Back about the time when Sam and his posse had been in the cave, Matthew had been back in Bedlam defying the urge to sleep. Since it was a Saturday night, he’d allowed himself to stay up a bit later than usual. His wife and his boy had gone on to bed without him. To stay awake and keep warm, he’d kept himself busy by tending to the fire in their stove. It was blazing away at full strength, and it lit up the room fairly well. This enabled Matt to take to the task of cleaning his rifle. He’d planned on going hunting the next morning, but the storm had caused him to reconsider that idea. He dearly wished it would move on.
There was also something else rummaging about in the back of Matt’s mind, and that was Sam and his posse. In his estimation, he didn’t think they’d be back that night, but he couldn’t be resolutely sure. That made him a shade anxious, and he’d been peering out his windows on and off all evening long. It was simply a nervous reaction. For sure, he was hoping they would catch the murderer eventually. If there was to be another hanging in Bedlam, he didn’t want to miss it for anything. He’d only seen one since they’d lived there, but that was from afar. He thought he’d like to have a close-up view someday, just so he could brag about having had the experience. All the better, too, if the hanging involved this particular killer. Someday the man would be famous, for it was such a vicious crime. The story would be told for years to come. Matt certainly wished to be a party to it’s history. In that respect, he was a voyeuristic storyteller. He didn’t see himself as a fearmonger. He told his tales for the express purpose of entertaining others, not because he wished to scare people away.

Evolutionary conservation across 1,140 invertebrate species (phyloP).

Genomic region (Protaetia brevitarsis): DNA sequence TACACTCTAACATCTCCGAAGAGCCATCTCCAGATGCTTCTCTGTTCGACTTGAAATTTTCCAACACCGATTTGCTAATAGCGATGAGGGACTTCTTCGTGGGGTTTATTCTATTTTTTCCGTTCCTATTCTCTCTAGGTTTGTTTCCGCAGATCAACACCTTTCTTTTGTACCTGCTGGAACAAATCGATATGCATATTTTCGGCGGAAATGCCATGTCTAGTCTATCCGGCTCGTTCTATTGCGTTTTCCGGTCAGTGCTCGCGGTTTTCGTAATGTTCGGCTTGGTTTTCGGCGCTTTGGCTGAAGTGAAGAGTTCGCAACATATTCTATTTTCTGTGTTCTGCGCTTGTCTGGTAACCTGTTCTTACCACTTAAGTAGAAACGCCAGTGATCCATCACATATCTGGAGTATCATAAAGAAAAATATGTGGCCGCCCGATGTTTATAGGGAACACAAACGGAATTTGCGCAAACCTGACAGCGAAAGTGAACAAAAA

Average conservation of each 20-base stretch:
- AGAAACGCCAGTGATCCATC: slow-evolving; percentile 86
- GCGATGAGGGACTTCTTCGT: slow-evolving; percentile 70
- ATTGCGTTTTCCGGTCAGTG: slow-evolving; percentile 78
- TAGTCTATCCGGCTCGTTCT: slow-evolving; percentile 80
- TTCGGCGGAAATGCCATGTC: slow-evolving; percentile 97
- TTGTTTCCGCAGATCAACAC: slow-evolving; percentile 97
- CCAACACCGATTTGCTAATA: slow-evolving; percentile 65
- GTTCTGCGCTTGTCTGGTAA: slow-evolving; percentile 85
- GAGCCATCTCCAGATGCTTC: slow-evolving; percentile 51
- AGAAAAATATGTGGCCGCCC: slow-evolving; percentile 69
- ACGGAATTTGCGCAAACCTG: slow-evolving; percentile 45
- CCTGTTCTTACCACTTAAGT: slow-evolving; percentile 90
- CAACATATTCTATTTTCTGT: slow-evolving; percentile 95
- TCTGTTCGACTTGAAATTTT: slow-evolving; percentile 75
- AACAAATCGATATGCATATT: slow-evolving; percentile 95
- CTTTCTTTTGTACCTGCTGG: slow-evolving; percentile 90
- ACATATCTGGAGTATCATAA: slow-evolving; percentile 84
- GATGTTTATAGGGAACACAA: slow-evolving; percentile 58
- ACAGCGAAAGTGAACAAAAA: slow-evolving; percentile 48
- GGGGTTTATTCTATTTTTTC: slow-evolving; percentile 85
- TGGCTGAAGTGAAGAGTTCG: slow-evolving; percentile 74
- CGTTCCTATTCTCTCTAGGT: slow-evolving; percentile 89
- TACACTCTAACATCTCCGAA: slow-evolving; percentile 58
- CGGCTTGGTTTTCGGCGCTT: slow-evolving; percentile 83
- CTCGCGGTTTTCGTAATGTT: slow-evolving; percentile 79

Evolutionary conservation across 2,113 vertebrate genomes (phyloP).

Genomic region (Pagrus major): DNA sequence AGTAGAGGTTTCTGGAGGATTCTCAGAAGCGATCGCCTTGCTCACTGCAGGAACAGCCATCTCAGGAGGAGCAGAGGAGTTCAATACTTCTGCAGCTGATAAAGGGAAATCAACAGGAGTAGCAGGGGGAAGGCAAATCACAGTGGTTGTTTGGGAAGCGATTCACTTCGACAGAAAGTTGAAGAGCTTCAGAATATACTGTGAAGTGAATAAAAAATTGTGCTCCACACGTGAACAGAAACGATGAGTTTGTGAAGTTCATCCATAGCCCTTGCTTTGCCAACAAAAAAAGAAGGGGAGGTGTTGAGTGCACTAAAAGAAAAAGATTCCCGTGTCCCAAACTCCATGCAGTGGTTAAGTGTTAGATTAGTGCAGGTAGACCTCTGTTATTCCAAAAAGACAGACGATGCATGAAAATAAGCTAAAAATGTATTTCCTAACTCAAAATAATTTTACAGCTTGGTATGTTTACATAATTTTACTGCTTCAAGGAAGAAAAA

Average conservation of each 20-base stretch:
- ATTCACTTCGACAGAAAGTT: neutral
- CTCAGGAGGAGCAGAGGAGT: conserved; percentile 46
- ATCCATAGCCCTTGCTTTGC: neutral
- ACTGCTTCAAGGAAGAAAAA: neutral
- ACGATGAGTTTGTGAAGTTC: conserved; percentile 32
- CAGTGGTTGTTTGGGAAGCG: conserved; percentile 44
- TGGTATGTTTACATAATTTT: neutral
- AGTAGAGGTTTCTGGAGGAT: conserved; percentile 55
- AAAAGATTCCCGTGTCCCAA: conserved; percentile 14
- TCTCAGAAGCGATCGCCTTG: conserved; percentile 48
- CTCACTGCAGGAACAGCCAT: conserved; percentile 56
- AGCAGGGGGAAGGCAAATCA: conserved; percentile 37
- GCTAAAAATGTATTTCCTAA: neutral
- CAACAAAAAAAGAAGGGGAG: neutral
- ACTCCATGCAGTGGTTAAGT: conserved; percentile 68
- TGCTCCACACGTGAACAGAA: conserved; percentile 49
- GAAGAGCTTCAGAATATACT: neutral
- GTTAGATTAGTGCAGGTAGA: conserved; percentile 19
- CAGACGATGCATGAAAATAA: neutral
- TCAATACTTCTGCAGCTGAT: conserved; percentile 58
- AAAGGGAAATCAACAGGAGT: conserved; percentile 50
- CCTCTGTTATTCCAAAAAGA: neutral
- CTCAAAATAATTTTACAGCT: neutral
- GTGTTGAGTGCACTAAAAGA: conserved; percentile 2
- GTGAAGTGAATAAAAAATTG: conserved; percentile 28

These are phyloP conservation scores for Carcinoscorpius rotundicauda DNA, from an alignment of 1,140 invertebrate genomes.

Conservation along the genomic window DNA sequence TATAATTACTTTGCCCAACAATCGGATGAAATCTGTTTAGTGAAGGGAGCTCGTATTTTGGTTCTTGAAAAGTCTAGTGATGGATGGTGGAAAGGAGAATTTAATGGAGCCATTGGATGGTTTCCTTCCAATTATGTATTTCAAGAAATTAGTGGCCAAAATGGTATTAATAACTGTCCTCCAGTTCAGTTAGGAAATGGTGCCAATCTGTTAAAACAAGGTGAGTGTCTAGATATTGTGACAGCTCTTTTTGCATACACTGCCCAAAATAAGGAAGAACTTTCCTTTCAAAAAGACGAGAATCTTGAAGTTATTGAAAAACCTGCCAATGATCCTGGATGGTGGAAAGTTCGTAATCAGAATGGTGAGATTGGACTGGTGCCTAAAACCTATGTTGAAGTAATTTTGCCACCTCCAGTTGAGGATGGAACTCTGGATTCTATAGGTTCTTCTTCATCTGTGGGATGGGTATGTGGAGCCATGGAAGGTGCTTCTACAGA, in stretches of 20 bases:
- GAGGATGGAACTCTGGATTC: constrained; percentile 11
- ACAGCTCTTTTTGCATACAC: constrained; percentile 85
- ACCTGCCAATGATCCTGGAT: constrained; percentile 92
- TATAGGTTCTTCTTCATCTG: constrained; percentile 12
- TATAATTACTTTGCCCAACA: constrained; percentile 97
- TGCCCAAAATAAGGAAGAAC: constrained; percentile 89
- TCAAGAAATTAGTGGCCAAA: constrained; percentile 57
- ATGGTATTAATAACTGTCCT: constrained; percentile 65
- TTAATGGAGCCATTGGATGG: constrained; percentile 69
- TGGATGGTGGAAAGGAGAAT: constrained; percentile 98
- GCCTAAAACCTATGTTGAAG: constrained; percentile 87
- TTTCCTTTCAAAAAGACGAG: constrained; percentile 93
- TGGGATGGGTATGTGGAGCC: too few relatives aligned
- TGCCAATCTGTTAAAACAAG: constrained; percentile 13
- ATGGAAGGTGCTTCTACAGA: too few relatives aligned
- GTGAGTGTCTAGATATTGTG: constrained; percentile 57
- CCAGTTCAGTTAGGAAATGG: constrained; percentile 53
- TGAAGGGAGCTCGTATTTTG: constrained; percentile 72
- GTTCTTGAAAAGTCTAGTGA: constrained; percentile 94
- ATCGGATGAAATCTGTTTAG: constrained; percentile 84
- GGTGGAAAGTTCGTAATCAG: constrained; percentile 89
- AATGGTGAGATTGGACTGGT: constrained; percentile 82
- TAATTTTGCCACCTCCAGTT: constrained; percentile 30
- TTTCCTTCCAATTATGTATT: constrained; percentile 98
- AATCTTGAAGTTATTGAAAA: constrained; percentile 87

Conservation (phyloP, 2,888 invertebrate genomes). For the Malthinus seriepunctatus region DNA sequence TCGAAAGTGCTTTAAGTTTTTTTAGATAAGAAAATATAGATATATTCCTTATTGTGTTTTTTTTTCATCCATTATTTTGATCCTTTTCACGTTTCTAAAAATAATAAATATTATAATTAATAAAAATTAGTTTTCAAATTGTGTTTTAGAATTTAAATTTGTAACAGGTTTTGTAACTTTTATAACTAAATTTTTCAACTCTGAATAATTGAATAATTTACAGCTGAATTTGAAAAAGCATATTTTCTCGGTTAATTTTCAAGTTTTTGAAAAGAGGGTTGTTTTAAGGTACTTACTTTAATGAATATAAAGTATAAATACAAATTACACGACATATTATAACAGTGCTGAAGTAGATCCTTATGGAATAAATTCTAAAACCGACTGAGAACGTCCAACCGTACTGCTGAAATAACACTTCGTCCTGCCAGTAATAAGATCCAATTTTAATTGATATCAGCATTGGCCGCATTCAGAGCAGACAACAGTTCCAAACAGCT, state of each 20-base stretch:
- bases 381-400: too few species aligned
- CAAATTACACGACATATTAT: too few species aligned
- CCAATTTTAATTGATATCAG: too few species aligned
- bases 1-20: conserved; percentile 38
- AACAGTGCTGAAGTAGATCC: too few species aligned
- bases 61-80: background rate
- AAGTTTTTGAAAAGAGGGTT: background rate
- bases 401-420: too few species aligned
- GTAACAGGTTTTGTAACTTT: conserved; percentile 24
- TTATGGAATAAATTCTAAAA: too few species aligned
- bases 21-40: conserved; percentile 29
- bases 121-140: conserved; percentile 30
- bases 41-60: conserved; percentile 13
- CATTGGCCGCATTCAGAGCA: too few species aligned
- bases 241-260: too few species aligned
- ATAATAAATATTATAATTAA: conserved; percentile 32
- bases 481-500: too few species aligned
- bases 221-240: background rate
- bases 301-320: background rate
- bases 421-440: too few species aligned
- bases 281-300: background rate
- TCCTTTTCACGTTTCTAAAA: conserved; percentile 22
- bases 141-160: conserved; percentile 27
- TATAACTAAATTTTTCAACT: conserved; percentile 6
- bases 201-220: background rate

By the time that Matt had finished the readying of his rifle, the stove had cooled off, and it’s light had grown dim. He decided to get the fire going one last time, and then he’d hit the hay. On the way to his back door, he once again looked out his window in the direction of the graveyard, but he couldn’t see very well because of the rain. Matt owned the last house on the left as you made your way south out of Bedlam. The hanging tree stood on the other side of the street. It was a block or so further on down the road from his place. Matt didn’t believe the tree was haunted, nor did he believe in ghosts. Nevertheless, he kept an eye out for them, especially at night. In this regard, he was like most people. If there were such a thing as ghosts, then for sure he’d like to have seen one. Not up close, mind you, but a ways away, a very safe distance away.